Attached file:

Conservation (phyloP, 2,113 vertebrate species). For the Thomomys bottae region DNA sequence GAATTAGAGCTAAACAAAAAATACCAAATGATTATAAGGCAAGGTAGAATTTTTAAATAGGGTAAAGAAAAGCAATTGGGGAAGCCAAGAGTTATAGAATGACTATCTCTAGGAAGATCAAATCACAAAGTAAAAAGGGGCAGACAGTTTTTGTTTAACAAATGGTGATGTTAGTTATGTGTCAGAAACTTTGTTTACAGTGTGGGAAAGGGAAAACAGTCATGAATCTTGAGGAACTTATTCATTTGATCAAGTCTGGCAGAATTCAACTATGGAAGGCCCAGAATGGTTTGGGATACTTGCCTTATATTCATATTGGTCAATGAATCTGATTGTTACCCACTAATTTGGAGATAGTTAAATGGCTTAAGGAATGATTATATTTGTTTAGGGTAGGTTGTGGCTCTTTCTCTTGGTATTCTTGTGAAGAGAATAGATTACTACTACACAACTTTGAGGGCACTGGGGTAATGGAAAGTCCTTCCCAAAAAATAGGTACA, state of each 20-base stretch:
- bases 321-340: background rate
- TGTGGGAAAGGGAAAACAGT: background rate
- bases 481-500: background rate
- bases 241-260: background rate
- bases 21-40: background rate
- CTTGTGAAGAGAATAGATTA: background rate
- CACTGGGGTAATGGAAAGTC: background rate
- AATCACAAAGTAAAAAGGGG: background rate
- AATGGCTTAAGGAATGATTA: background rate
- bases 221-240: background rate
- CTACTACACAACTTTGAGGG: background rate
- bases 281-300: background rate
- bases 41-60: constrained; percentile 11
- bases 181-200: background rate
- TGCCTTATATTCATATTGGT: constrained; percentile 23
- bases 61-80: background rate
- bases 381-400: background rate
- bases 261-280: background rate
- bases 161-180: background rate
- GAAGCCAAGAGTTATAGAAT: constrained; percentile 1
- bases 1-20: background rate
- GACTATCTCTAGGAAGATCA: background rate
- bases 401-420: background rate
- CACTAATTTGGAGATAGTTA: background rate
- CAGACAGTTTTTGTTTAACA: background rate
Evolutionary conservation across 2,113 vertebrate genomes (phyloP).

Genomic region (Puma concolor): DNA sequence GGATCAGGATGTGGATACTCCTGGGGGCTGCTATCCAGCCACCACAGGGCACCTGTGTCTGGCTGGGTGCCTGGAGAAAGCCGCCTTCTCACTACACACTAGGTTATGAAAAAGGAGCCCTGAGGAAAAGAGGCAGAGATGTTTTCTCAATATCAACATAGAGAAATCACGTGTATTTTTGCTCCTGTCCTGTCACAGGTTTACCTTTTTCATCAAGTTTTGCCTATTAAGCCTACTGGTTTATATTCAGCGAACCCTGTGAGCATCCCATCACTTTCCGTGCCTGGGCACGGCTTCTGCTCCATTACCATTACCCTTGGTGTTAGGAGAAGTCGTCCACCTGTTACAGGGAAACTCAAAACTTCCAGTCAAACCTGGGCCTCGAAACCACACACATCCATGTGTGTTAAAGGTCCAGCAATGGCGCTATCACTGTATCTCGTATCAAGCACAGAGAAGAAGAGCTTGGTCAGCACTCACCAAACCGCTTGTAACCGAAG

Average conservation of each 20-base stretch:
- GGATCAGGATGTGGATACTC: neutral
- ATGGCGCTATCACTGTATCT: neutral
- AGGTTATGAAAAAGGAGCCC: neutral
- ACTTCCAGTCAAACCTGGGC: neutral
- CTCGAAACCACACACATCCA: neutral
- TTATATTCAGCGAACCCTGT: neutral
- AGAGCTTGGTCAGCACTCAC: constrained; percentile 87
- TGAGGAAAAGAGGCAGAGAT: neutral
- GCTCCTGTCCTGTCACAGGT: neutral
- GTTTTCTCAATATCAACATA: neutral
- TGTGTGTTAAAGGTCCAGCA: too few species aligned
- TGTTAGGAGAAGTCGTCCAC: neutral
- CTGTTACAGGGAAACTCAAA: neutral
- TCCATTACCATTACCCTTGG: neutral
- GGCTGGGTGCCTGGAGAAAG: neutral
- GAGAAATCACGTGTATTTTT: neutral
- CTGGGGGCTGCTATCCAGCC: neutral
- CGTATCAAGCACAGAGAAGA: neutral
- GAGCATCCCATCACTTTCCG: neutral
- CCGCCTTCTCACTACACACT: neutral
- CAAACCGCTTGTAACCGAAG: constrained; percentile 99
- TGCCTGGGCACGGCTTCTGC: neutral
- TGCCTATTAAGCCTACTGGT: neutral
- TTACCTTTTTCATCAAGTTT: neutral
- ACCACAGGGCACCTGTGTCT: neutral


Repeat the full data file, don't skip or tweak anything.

Conservation (phyloP, 2,113 vertebrate species). For the Thomomys bottae region DNA sequence GAATTAGAGCTAAACAAAAAATACCAAATGATTATAAGGCAAGGTAGAATTTTTAAATAGGGTAAAGAAAAGCAATTGGGGAAGCCAAGAGTTATAGAATGACTATCTCTAGGAAGATCAAATCACAAAGTAAAAAGGGGCAGACAGTTTTTGTTTAACAAATGGTGATGTTAGTTATGTGTCAGAAACTTTGTTTACAGTGTGGGAAAGGGAAAACAGTCATGAATCTTGAGGAACTTATTCATTTGATCAAGTCTGGCAGAATTCAACTATGGAAGGCCCAGAATGGTTTGGGATACTTGCCTTATATTCATATTGGTCAATGAATCTGATTGTTACCCACTAATTTGGAGATAGTTAAATGGCTTAAGGAATGATTATATTTGTTTAGGGTAGGTTGTGGCTCTTTCTCTTGGTATTCTTGTGAAGAGAATAGATTACTACTACACAACTTTGAGGGCACTGGGGTAATGGAAAGTCCTTCCCAAAAAATAGGTACA, state of each 20-base stretch:
- bases 321-340: background rate
- TGTGGGAAAGGGAAAACAGT: background rate
- bases 481-500: background rate
- bases 241-260: background rate
- bases 21-40: background rate
- CTTGTGAAGAGAATAGATTA: background rate
- CACTGGGGTAATGGAAAGTC: background rate
- AATCACAAAGTAAAAAGGGG: background rate
- AATGGCTTAAGGAATGATTA: background rate
- bases 221-240: background rate
- CTACTACACAACTTTGAGGG: background rate
- bases 281-300: background rate
- bases 41-60: constrained; percentile 11
- bases 181-200: background rate
- TGCCTTATATTCATATTGGT: constrained; percentile 23
- bases 61-80: background rate
- bases 381-400: background rate
- bases 261-280: background rate
- bases 161-180: background rate
- GAAGCCAAGAGTTATAGAAT: constrained; percentile 1
- bases 1-20: background rate
- GACTATCTCTAGGAAGATCA: background rate
- bases 401-420: background rate
- CACTAATTTGGAGATAGTTA: background rate
- CAGACAGTTTTTGTTTAACA: background rate
Evolutionary conservation across 2,113 vertebrate genomes (phyloP).

Genomic region (Puma concolor): DNA sequence GGATCAGGATGTGGATACTCCTGGGGGCTGCTATCCAGCCACCACAGGGCACCTGTGTCTGGCTGGGTGCCTGGAGAAAGCCGCCTTCTCACTACACACTAGGTTATGAAAAAGGAGCCCTGAGGAAAAGAGGCAGAGATGTTTTCTCAATATCAACATAGAGAAATCACGTGTATTTTTGCTCCTGTCCTGTCACAGGTTTACCTTTTTCATCAAGTTTTGCCTATTAAGCCTACTGGTTTATATTCAGCGAACCCTGTGAGCATCCCATCACTTTCCGTGCCTGGGCACGGCTTCTGCTCCATTACCATTACCCTTGGTGTTAGGAGAAGTCGTCCACCTGTTACAGGGAAACTCAAAACTTCCAGTCAAACCTGGGCCTCGAAACCACACACATCCATGTGTGTTAAAGGTCCAGCAATGGCGCTATCACTGTATCTCGTATCAAGCACAGAGAAGAAGAGCTTGGTCAGCACTCACCAAACCGCTTGTAACCGAAG

Average conservation of each 20-base stretch:
- GGATCAGGATGTGGATACTC: neutral
- ATGGCGCTATCACTGTATCT: neutral
- AGGTTATGAAAAAGGAGCCC: neutral
- ACTTCCAGTCAAACCTGGGC: neutral
- CTCGAAACCACACACATCCA: neutral
- TTATATTCAGCGAACCCTGT: neutral
- AGAGCTTGGTCAGCACTCAC: constrained; percentile 87
- TGAGGAAAAGAGGCAGAGAT: neutral
- GCTCCTGTCCTGTCACAGGT: neutral
- GTTTTCTCAATATCAACATA: neutral
- TGTGTGTTAAAGGTCCAGCA: too few species aligned
- TGTTAGGAGAAGTCGTCCAC: neutral
- CTGTTACAGGGAAACTCAAA: neutral
- TCCATTACCATTACCCTTGG: neutral
- GGCTGGGTGCCTGGAGAAAG: neutral
- GAGAAATCACGTGTATTTTT: neutral
- CTGGGGGCTGCTATCCAGCC: neutral
- CGTATCAAGCACAGAGAAGA: neutral
- GAGCATCCCATCACTTTCCG: neutral
- CCGCCTTCTCACTACACACT: neutral
- CAAACCGCTTGTAACCGAAG: constrained; percentile 99
- TGCCTGGGCACGGCTTCTGC: neutral
- TGCCTATTAAGCCTACTGGT: neutral
- TTACCTTTTTCATCAAGTTT: neutral
- ACCACAGGGCACCTGTGTCT: neutral